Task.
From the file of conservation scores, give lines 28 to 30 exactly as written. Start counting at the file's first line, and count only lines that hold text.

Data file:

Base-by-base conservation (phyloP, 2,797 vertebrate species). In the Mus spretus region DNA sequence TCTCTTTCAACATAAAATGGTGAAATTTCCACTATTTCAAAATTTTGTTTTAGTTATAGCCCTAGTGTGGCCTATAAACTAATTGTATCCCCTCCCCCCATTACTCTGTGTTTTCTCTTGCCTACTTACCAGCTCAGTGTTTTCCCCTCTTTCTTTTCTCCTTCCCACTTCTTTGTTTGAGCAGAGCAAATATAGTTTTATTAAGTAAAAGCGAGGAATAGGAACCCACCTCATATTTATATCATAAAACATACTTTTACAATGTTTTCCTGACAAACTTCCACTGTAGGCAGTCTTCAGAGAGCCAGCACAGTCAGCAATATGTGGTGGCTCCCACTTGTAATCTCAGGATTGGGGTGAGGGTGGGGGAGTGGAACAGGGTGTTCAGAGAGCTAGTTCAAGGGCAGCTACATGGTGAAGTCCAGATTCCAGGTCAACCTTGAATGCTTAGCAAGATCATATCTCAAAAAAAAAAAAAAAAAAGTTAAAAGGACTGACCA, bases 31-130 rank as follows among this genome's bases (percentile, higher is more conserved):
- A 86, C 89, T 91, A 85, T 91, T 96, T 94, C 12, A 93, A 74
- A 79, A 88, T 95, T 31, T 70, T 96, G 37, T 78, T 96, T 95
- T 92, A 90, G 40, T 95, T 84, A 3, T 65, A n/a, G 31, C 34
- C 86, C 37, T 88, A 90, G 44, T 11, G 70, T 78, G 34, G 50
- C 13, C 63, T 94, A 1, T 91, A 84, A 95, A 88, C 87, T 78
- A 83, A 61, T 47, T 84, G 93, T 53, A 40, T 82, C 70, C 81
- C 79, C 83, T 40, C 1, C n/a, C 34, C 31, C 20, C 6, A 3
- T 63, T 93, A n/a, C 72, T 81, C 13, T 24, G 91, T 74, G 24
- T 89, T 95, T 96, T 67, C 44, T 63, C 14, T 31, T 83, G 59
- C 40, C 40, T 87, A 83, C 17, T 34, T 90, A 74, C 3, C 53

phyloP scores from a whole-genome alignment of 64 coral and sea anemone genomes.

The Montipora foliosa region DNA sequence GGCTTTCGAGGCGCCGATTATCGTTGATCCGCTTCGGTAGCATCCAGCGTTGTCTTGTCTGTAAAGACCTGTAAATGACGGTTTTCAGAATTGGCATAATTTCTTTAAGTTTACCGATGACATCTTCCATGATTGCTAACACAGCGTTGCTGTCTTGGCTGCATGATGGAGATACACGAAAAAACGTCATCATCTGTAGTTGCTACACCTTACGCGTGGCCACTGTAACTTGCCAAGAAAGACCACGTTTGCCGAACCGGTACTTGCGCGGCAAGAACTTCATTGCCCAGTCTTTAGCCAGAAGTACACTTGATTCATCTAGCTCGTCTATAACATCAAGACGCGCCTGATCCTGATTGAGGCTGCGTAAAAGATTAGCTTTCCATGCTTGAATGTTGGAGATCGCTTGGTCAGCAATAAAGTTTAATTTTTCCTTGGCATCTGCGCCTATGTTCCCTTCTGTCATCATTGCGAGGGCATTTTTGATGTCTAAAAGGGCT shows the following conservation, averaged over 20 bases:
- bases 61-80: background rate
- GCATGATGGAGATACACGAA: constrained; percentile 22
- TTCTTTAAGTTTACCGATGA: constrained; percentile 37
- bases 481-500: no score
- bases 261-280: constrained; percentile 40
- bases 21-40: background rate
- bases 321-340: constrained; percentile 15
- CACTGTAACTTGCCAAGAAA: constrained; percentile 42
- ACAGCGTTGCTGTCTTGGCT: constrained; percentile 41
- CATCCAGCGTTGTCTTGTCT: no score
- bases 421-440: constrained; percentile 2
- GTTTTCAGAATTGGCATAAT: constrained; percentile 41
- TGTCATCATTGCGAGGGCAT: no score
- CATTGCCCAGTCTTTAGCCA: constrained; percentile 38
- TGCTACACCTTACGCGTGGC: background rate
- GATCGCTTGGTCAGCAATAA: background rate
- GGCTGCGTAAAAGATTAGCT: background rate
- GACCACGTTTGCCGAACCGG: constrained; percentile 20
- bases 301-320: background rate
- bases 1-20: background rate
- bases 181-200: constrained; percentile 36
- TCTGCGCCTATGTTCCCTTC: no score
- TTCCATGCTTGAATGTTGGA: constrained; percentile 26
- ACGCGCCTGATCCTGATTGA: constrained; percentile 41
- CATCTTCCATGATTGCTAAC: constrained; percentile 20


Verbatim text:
- TGCTACACCTTACGCGTGGC: background rate
- GATCGCTTGGTCAGCAATAA: background rate
- GGCTGCGTAAAAGATTAGCT: background rate